“Our neighbours, family and friends with diabetes need insulin to survive and for too long drug companies have hiked prices, forcing them to make impossible choices between medicine, food, rent or other drugs. ‘other bills,’ Whitmer said when the directive was released. “The American people pay 10 times more for insulin than citizens of other comparable countries and costs have tripled in the last decade alone…together we will lower the cost of insulin, hold societies responsible pharmaceuticals and save lives.”

Financial assistance for the hearing impaired

The IRA provision for over-the-counter hearing aid sales is another cost-saving measure that will help seniors. The The National Institutes of Health have determined that nearly 30 million Americans could potentially benefit from hearing aids, but only 30% of people age 70 and older currently use them. For those who go without, cost is the main reason. Prescription hearing aids cost between $1,000 and $4,000 per ear and are usually not covered by insurance. Dr. Devin McCaslin, Director of Audiology and Professor of Otorhinolaryngology at Michigan Medicinesays the over-the-counter hearing aids will be available at retailers and medical provider offices, including Michigan Medicine facilities, for around $800 a pair.
Dr Devin McCaslin.
“The underlying engine of this new category [of hearing aids] is to help provide access for people with mild to moderate hearing loss,” McCaslin says. [is that] more and more people are going to have access to affordable hearing care and that’s exciting.”

However, McCaslin emphasizes the importance of having a professional hearing test before purchasing over-the-counter hearing aids – to determine that the hearing loss is in the mild to moderate range and to rule out medical causes of the hearing loss, which could be as simple as a buildup of earwax or as serious as a tumor.

“Typically, people with mild to moderate hearing loss [are] will have difficulty understanding softly spoken words, soft-spoken people, and have issues with background noise,” McCaslin says. “A hearing test performed by a hearing care professional is really the only way to understand whether or not this is a viable candidate for one of these devices.”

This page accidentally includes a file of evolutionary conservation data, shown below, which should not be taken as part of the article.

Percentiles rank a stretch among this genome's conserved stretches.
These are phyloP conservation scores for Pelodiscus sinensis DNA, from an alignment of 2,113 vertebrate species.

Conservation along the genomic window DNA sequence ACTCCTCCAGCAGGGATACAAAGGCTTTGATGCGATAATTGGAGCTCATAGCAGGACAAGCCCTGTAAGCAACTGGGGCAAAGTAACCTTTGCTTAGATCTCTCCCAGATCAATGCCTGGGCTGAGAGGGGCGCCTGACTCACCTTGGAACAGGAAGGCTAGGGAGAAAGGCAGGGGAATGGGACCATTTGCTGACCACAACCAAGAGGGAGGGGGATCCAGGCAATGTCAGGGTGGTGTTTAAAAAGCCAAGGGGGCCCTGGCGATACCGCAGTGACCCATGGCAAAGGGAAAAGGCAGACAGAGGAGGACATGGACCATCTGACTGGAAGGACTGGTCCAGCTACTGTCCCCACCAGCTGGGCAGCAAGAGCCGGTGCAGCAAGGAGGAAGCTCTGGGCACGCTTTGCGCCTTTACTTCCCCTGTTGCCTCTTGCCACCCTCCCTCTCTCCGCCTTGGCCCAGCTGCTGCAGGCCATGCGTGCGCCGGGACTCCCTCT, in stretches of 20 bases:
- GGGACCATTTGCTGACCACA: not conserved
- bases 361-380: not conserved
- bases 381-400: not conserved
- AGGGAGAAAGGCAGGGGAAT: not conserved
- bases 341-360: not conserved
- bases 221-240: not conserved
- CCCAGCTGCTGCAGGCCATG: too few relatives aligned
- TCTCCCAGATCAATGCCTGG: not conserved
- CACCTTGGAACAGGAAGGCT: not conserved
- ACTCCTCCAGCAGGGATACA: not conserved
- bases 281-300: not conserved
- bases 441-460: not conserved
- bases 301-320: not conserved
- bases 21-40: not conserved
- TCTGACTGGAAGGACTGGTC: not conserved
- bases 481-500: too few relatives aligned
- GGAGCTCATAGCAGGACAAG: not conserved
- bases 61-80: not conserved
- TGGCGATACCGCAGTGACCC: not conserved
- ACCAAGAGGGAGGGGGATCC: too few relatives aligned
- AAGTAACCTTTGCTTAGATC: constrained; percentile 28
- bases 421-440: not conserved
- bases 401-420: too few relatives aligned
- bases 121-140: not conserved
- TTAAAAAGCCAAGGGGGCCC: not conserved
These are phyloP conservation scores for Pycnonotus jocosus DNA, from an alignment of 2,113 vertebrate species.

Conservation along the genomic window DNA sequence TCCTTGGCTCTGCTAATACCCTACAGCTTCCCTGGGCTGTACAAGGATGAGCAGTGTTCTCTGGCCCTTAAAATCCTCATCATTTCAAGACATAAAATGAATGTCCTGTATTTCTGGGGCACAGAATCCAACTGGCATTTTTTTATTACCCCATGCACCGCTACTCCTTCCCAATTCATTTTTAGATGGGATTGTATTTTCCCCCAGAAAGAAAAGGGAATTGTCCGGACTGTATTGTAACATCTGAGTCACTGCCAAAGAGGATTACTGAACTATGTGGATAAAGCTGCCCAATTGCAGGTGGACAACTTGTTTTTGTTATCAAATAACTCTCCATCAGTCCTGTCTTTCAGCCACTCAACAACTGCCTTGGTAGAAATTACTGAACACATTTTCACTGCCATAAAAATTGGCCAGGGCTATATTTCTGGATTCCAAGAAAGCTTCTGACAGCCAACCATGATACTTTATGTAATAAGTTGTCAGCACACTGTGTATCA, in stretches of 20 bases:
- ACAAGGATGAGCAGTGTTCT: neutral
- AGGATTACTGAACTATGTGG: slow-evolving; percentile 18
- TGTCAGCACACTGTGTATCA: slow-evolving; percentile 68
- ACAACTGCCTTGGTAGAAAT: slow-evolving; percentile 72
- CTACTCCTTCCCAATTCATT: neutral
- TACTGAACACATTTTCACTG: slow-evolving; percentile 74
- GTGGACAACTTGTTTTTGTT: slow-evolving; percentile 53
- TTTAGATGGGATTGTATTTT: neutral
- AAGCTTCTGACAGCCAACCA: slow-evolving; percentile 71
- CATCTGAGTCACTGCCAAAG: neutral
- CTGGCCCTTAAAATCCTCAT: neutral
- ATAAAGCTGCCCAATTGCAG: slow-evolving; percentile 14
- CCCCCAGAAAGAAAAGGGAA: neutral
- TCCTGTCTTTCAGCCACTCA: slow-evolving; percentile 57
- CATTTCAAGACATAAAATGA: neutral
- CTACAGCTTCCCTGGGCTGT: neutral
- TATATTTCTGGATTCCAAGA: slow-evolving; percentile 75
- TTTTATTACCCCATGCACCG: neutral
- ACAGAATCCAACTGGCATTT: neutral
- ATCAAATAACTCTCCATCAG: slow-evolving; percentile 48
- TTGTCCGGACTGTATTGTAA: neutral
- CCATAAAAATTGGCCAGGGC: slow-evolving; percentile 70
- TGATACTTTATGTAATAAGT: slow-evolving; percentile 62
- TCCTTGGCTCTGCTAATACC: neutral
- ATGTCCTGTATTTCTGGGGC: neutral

Since using an OTC hearing aid will most often require the use of a smartphone and Bluetooth technology, people who use them will require a level of comfort with the technology. For others, even an $800 price tag will prevent them from getting the hearing aid they need. But those who can afford it will reap considerable benefits.

“There are a lot of negative consequences of not keeping your hearing,” McCaslin says. “Being able to hear properly is not only socially beneficial, but it is also a safety concern. There is also a lot of emerging evidence indicating that hearing aids can actually help reduce cognitive decline… and reduce fatigue.

spread the word

Now, the challenge for healthcare providers is to make sure Michigan seniors are aware of these money-saving and hassle-saving changes. Michigan’s regional agencies on aging, like Region VII AAA, are taking the lead in informing customers of reduced costs when they come to discuss their health insurance options.

Medicare/Medicaid assistance programs done through your local aging agency is a wealth of information,” says Seifert. “They schedule appointments with people to discuss their health care needs, how which Medicaid or Medicare might benefit them and which plans would work best for them. »

“It’s a very, very complicated system,” adds Bergman. “I encourage any senior, and even family members of seniors, to contact their local aging agency and apply for this assistance with Medicare or Medicaid.”

AARP has information about the IRA and cost savings on its website. AARP Michigan plans to hold teleconference events to help seniors understand and benefit from the savings made possible by the IRA.

“There’s a lot of excitement around this monumental win, but also a lot of confusion about what it will look like,” Seifert said. “Now that we’ve embraced it, we need to make sure we educate and reach out to our members about what their benefits are in this new world.”

Estelle Slootmaker is a writer specializing in journalism, book publishing, communications, poetry and children’s books. You can contact her at [email protected] or

Photos of Nathaniel Bergman by Crystal Gwizdala. All other photos courtesy of subjects.